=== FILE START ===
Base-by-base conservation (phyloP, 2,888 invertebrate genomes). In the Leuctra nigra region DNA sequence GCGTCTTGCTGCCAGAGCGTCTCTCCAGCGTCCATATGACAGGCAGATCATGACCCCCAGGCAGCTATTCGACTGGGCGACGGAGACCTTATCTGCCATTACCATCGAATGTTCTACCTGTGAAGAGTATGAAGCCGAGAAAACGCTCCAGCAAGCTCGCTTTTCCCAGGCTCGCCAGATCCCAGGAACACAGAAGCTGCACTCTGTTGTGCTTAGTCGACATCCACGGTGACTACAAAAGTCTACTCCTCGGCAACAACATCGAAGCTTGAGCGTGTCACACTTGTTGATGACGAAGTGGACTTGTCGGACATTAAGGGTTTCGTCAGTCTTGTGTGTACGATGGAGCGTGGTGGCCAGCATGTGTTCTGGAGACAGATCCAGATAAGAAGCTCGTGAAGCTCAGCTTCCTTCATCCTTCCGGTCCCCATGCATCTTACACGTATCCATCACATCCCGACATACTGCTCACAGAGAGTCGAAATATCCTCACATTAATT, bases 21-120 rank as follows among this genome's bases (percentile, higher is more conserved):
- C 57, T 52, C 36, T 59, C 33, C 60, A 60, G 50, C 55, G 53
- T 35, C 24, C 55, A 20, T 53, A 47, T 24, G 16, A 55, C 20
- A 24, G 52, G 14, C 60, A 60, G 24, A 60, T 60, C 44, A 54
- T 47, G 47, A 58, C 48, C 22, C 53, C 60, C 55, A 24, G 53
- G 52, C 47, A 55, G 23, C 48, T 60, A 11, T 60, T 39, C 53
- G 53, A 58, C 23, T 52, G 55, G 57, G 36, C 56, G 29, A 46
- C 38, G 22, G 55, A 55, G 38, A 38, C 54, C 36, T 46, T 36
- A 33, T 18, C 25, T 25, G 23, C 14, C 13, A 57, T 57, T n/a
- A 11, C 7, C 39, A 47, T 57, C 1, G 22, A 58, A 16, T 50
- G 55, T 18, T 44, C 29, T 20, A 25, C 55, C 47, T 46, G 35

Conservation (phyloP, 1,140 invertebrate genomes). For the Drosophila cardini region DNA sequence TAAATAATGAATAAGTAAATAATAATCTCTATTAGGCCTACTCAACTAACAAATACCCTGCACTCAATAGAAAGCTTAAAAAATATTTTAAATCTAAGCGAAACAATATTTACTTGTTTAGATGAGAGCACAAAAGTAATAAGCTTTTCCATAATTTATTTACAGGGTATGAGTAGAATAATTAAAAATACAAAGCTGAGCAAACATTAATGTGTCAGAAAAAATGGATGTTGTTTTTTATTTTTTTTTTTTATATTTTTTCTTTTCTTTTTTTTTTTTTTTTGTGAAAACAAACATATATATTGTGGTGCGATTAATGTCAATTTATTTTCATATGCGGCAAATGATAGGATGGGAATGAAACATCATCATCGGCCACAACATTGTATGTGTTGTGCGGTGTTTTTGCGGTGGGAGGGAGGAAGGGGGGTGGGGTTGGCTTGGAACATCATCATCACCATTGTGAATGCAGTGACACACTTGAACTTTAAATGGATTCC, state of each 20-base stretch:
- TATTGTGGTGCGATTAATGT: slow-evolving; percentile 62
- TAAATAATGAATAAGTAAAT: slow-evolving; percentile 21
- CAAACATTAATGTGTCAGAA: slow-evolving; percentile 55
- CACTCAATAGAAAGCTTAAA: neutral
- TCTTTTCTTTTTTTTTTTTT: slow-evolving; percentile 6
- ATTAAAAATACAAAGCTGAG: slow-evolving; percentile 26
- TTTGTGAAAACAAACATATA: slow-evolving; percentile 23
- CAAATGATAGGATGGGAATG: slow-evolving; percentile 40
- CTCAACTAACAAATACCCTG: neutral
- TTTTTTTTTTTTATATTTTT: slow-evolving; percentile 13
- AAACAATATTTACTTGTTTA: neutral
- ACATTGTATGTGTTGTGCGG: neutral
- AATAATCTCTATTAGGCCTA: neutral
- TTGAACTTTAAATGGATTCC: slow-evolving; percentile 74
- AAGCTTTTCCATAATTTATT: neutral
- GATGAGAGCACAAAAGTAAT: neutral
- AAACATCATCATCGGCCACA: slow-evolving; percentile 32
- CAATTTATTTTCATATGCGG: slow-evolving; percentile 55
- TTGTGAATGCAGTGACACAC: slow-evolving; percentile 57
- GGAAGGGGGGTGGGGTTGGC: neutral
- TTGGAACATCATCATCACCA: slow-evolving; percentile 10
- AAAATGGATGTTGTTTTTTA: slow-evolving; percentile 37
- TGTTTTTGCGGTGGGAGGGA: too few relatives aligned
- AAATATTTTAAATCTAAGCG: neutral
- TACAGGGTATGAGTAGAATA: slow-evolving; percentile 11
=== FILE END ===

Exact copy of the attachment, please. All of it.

Base-by-base conservation (phyloP, 2,888 invertebrate genomes). In the Leuctra nigra region DNA sequence GCGTCTTGCTGCCAGAGCGTCTCTCCAGCGTCCATATGACAGGCAGATCATGACCCCCAGGCAGCTATTCGACTGGGCGACGGAGACCTTATCTGCCATTACCATCGAATGTTCTACCTGTGAAGAGTATGAAGCCGAGAAAACGCTCCAGCAAGCTCGCTTTTCCCAGGCTCGCCAGATCCCAGGAACACAGAAGCTGCACTCTGTTGTGCTTAGTCGACATCCACGGTGACTACAAAAGTCTACTCCTCGGCAACAACATCGAAGCTTGAGCGTGTCACACTTGTTGATGACGAAGTGGACTTGTCGGACATTAAGGGTTTCGTCAGTCTTGTGTGTACGATGGAGCGTGGTGGCCAGCATGTGTTCTGGAGACAGATCCAGATAAGAAGCTCGTGAAGCTCAGCTTCCTTCATCCTTCCGGTCCCCATGCATCTTACACGTATCCATCACATCCCGACATACTGCTCACAGAGAGTCGAAATATCCTCACATTAATT, bases 21-120 rank as follows among this genome's bases (percentile, higher is more conserved):
- C 57, T 52, C 36, T 59, C 33, C 60, A 60, G 50, C 55, G 53
- T 35, C 24, C 55, A 20, T 53, A 47, T 24, G 16, A 55, C 20
- A 24, G 52, G 14, C 60, A 60, G 24, A 60, T 60, C 44, A 54
- T 47, G 47, A 58, C 48, C 22, C 53, C 60, C 55, A 24, G 53
- G 52, C 47, A 55, G 23, C 48, T 60, A 11, T 60, T 39, C 53
- G 53, A 58, C 23, T 52, G 55, G 57, G 36, C 56, G 29, A 46
- C 38, G 22, G 55, A 55, G 38, A 38, C 54, C 36, T 46, T 36
- A 33, T 18, C 25, T 25, G 23, C 14, C 13, A 57, T 57, T n/a
- A 11, C 7, C 39, A 47, T 57, C 1, G 22, A 58, A 16, T 50
- G 55, T 18, T 44, C 29, T 20, A 25, C 55, C 47, T 46, G 35

Conservation (phyloP, 1,140 invertebrate genomes). For the Drosophila cardini region DNA sequence TAAATAATGAATAAGTAAATAATAATCTCTATTAGGCCTACTCAACTAACAAATACCCTGCACTCAATAGAAAGCTTAAAAAATATTTTAAATCTAAGCGAAACAATATTTACTTGTTTAGATGAGAGCACAAAAGTAATAAGCTTTTCCATAATTTATTTACAGGGTATGAGTAGAATAATTAAAAATACAAAGCTGAGCAAACATTAATGTGTCAGAAAAAATGGATGTTGTTTTTTATTTTTTTTTTTTATATTTTTTCTTTTCTTTTTTTTTTTTTTTTGTGAAAACAAACATATATATTGTGGTGCGATTAATGTCAATTTATTTTCATATGCGGCAAATGATAGGATGGGAATGAAACATCATCATCGGCCACAACATTGTATGTGTTGTGCGGTGTTTTTGCGGTGGGAGGGAGGAAGGGGGGTGGGGTTGGCTTGGAACATCATCATCACCATTGTGAATGCAGTGACACACTTGAACTTTAAATGGATTCC, state of each 20-base stretch:
- TATTGTGGTGCGATTAATGT: slow-evolving; percentile 62
- TAAATAATGAATAAGTAAAT: slow-evolving; percentile 21
- CAAACATTAATGTGTCAGAA: slow-evolving; percentile 55
- CACTCAATAGAAAGCTTAAA: neutral
- TCTTTTCTTTTTTTTTTTTT: slow-evolving; percentile 6
- ATTAAAAATACAAAGCTGAG: slow-evolving; percentile 26
- TTTGTGAAAACAAACATATA: slow-evolving; percentile 23
- CAAATGATAGGATGGGAATG: slow-evolving; percentile 40
- CTCAACTAACAAATACCCTG: neutral
- TTTTTTTTTTTTATATTTTT: slow-evolving; percentile 13
- AAACAATATTTACTTGTTTA: neutral
- ACATTGTATGTGTTGTGCGG: neutral
- AATAATCTCTATTAGGCCTA: neutral
- TTGAACTTTAAATGGATTCC: slow-evolving; percentile 74
- AAGCTTTTCCATAATTTATT: neutral
- GATGAGAGCACAAAAGTAAT: neutral
- AAACATCATCATCGGCCACA: slow-evolving; percentile 32
- CAATTTATTTTCATATGCGG: slow-evolving; percentile 55
- TTGTGAATGCAGTGACACAC: slow-evolving; percentile 57
- GGAAGGGGGGTGGGGTTGGC: neutral
- TTGGAACATCATCATCACCA: slow-evolving; percentile 10
- AAAATGGATGTTGTTTTTTA: slow-evolving; percentile 37
- TGTTTTTGCGGTGGGAGGGA: too few relatives aligned
- AAATATTTTAAATCTAAGCG: neutral
- TACAGGGTATGAGTAGAATA: slow-evolving; percentile 11